Jan 22, 2021 - Economy

What Biden's EV push could mean for jobs

Animation of a briefcase-shaped traffic light cycling through red to green

Illustration: Sarah Grillo/Axios

President Biden's swift effort to re-establish stricter fuel efficiency mandates, along with his broader push toward vehicle electrification, is as much about creating new jobs as it is protecting the environment.

Why it matters: The U.S. lags far behind the rest of the world in electric vehicle adoption. Catching up will require big investments in EV production — including battery cell manufacturing and mining of raw materials — to avoid dependence on imports and foreign supply chains.

  • Biden's goal: 1 million new auto industry jobs in manufacturing, supply chains and infrastructure like EV charging stations.
  • About 757,000 people currently work in the auto and parts sector alone, down from a peak of 1.1 million in 2000, per the U.S. Labor Department.

Driving the news: On his first day in office, Biden moved quickly to unravel many of former President Donald Trump's environmental policies.

  • Among his first actions: directing the EPA and the Transportation Department to re-establish stricter fuel efficiency mandates, which Trump had weakened.
  • Tighter standards for fleet-wide emissions would almost certainly compel automakers to build more EVs.

Biden has made boosting electric vehicles a top priority and pledged to add 500,000 charging stations and make all federal fleets fully electric.

  • He also supports expanded consumer tax credits for EV purchases.
  • It worked in Europe, where Germany and other countries folded EV incentives into their coronavirus stimulus packages last year.
  • EVs jumped from roughly 3.3% of total European sales in 2019 to an estimated 11% in 2020, says Nathan Niese, Boston Consulting Group's associate director for electrification and climate change.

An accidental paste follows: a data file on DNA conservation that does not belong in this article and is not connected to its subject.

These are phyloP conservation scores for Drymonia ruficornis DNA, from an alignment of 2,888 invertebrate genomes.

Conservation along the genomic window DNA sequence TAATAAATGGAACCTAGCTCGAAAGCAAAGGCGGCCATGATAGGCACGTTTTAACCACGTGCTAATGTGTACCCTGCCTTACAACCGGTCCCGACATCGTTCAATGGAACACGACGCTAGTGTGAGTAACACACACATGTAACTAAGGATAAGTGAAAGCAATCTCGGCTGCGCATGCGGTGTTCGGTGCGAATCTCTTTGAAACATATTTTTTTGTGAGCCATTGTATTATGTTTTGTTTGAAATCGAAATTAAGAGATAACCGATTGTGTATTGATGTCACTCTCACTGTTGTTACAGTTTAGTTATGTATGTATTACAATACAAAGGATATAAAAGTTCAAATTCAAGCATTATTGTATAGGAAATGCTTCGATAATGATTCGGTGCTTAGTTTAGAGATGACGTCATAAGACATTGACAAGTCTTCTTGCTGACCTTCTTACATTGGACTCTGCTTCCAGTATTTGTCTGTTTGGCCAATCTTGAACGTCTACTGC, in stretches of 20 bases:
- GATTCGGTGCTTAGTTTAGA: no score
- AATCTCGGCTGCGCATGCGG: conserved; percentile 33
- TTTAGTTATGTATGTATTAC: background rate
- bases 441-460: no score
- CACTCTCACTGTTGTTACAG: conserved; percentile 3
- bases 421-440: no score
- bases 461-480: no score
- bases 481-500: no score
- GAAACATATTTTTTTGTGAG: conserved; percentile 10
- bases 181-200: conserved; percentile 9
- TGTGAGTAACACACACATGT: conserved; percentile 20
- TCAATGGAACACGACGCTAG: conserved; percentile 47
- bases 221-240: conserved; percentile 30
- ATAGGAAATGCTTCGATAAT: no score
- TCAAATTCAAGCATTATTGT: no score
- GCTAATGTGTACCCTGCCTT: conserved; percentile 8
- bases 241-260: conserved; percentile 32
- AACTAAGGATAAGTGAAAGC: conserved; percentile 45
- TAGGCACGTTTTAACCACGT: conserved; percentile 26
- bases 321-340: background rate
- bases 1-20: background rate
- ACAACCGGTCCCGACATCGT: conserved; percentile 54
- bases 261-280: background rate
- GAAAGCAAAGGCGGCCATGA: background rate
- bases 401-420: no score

• In the U.S., plug-in vehicles account for only about 2% of total sales.

Yes, but: it's not just about stimulating demand. The U.S. needs to move quickly to secure the necessary batteries and raw materials that go into them, says Robbie Diamond, CEO of Securing America’s Future Energy (SAFE).

  • China is poised to dominate EV production and supply chains if the U.S. does not act quickly to boost its output.
  • Of 142 lithium-ion battery megafactories under construction globally, 107 are set for China, versus nine in the U.S., according to a SAFE research report.
  • All of the top battery manufacturers are based in Asia and most of the lithium, nickel and cobalt used to make them comes from outside the U.S.

If the U.S. goes big on electric vehicles to compete with China — a “minerals-to-markets” approach as laid out in SAFE’s roadmap — it would create more than 640,000 jobs, Diamond tells Axios, previewing new research.

  • But labor unions fear the opposite. EVs have 80% fewer parts overall, making them easier to assemble, according to a UAW analysis.
  • However, a BCG study concluded it takes roughly the same labor hours to assemble an electric vehicle as it does a traditional vehicle.
  • It's just that much of the labor shifts upstream, to suppliers that make batteries, electric motors, electronics and thermal systems, which will require retraining.

The bottom line, says SAFE's Diamond: "We're not asking auto workers to become Google programmers. There will be jobs. The question is will we let them happen in Asia — or here?"

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